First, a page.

Scott Baraban, PhD

Professor
Neurological Surgery
415-476-9473

Neurobiology of Epilepsy

Epilepsy is one of the most common neurological disorders, affecting nearly 2.5 million Americans - many of them children.  Because the hallmark feature of an epileptic brain is the occurrence of abnormal electrical discharge (seizure), our laboratory is primarily focused on the intrinsic, synaptic and molecular mechanisms that regulate neuronal excitability.  By focusing on animal models of epilepsy (in mice and zebrafish) and tissue obtained from patients undergoing surgery for intractable epilepsy, we hope to obtain a better understanding of the cellular events underlying epileptic activity.  Using cell grafting strategies, based on the generation of new inhibitory interneurons in the host brain, we are also hoping to develop new treatments for patients with intractable epilepsy.  Techniques include the use of in vitro brain slices for electrophysiological recording of membrane properties and synaptic function (using visualized patch-clamp methods); molecular analysis of gene expression using in situ hybridization, qPCR and micro-array; immunohistochemical and morphological studies of neuronal structure and protein expression; pharmacological analysis including high-throughput drug screening of seizure modulation in knockout mice; and progenitor-based cell therapies focused on GABAergic interneurons.

Current Projects

Epilepsy Associated with a Malformed Brain
A historical focus of our research, is on the development (and analysis) of animal models for specific childhood seizure disorders.  Epileptic seizure disorders observed in children are often medically intractable and associated with some type of brain malformation.  Our research is specifically designed to study rodents with malformations resembling those primarily seen in children.  For example, a heterozygotic Lissencephaly-1 mouse (generated in the Wynshaw-Boris laboratory) mimics the haploinsufficiency associated with this pediatric epilepsy condition. The hippocampus in these mice shows clear signs of malformation including a severe loss of lamination and granule cell dispersion.  In these mice, we have uncovered interesting deficits in the trafficking of excitatory synaptic vesicles and aberrant neurogenesis of newborn cells within a dysplastic granule cell layer.  We are currently studying the functional consequences of these deficits in heterozygote and conditional Lis1 mutant mice, using visualized patch-clamp recording techniques and pharmacology.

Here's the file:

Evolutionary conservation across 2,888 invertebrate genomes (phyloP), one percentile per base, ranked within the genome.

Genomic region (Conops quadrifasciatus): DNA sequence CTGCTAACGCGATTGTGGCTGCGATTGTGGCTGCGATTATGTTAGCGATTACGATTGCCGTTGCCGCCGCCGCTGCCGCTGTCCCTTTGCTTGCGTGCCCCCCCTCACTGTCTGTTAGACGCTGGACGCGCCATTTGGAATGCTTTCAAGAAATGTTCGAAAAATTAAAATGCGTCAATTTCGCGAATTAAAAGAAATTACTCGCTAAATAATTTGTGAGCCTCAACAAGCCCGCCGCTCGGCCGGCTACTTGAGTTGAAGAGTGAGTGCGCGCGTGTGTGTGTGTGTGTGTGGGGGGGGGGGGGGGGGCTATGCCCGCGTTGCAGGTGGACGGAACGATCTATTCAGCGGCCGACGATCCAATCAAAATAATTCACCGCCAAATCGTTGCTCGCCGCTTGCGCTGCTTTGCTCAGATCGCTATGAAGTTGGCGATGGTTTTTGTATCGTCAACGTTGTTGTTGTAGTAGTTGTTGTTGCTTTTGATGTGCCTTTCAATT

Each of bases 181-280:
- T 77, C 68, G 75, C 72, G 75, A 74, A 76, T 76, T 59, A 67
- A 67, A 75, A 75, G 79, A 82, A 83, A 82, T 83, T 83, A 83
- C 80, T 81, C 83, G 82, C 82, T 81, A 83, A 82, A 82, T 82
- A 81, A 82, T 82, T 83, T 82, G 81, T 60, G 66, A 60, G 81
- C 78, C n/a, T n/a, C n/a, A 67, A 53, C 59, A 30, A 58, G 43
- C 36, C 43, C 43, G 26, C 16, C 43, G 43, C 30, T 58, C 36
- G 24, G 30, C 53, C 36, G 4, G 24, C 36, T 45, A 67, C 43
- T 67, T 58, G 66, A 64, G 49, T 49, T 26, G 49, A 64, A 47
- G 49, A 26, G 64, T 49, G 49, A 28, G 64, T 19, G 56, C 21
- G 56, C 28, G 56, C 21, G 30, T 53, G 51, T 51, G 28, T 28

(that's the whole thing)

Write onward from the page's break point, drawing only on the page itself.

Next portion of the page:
Seizures and Epilepsy in Immature Zebrafish
Pediatric epilepsies are associated with developmental or cognitive co-morbidities and are only poorly controlled by available antiepileptic drugs (AEDs).  Unfortunately, existing AED drug discovery programs are not designed to address this problem, as they are primarily based on acute or acquired seizures in adult rodents.  Where our work seeks to shift current research in the epilepsy field is two-fold.  First, by utilizing immature zebrafish models designed to mimic known single-gene mutations seen in children we are working to establish and characterize the first epileptic zebrafish.  These studies focus on gene mutations for Angelman syndrome (ubiquitin E3 ligase), Dravet syndrome (Nav1.1), Benign Neonatal Familial Convulsions (KCNQ) and Lissencephaly (Lis-1).  In vivo electrophysiological and behavioral assays developed in our laboratory are used to study epileptic phenotypes in these zebrafish; confocal imaging, in situ hybridization, micro-array and qPCR are also used.  Second, by focusing on zebrafish epilepsy mutants we are working to establish a new template for high-throughput cost-effective drug screening with distinct advantages over current rodent-based approaches. 

GABA Progenitor Cell Therapy for Epilepsy
GABAergic interneurons provide the primary source of inhibition in the central nervous system. Using human tissue derived from patients with intractable epilepsy (i.e., focal cortical dysplasia) and animal models lacking Dlx transcription factors necessary for the migration and differentiation of cortical interneurons (e.g., Dlx1 null mice), we have identified conditions where reduced interneuron density and loss of inhibition directly contributes to an epileptic phenotype. At the same time, working in close collaboration with Drs. John Rubenstein and Arturo Alvarez-Buylla, we have shown that embryonic neural progenitor cells from the medial ganglionic eminence (MGE) can be used to generate new and functional interneurons when grafted into a host brain.  We recently showed that these MGE progenitor cells effectively eliminate spontaneous electrographic seizure activity following transplantation into a mouse model of epilepsy.  Further development of this cell-based interneuron strategy is currently underway.

Lab Members

MacKenzie Howard, PhD
Research Specialist
mackenzie.howard@ucsf.edu

Brian Gone, PhD
Postdoctoral Fellow
bpgrone@gmail.com

Mariana Casalia, PhD
Postdoctoral Fellow
mariana.casalia@ucsf.edu

Aliesha Griffin, PhD
Postdoctoral Fellow
aliesha.griffin@ucsf.edu

Jui-Yi Hsieh, PhD
Postdoctoral Fellow
jui-yi.ssieh@ucsf.edu

Christina Abundis, BA
DSCB Graduate Student
christina.abundis@ucsf.edu

Matthew Dinday, BA
Senior Staff Research Associate
matthew.dinday@ucsf.edu

Kyla Hamling, BA
Junior Staff Research Associate
kyla.hamling@gmail.com

 

Publications: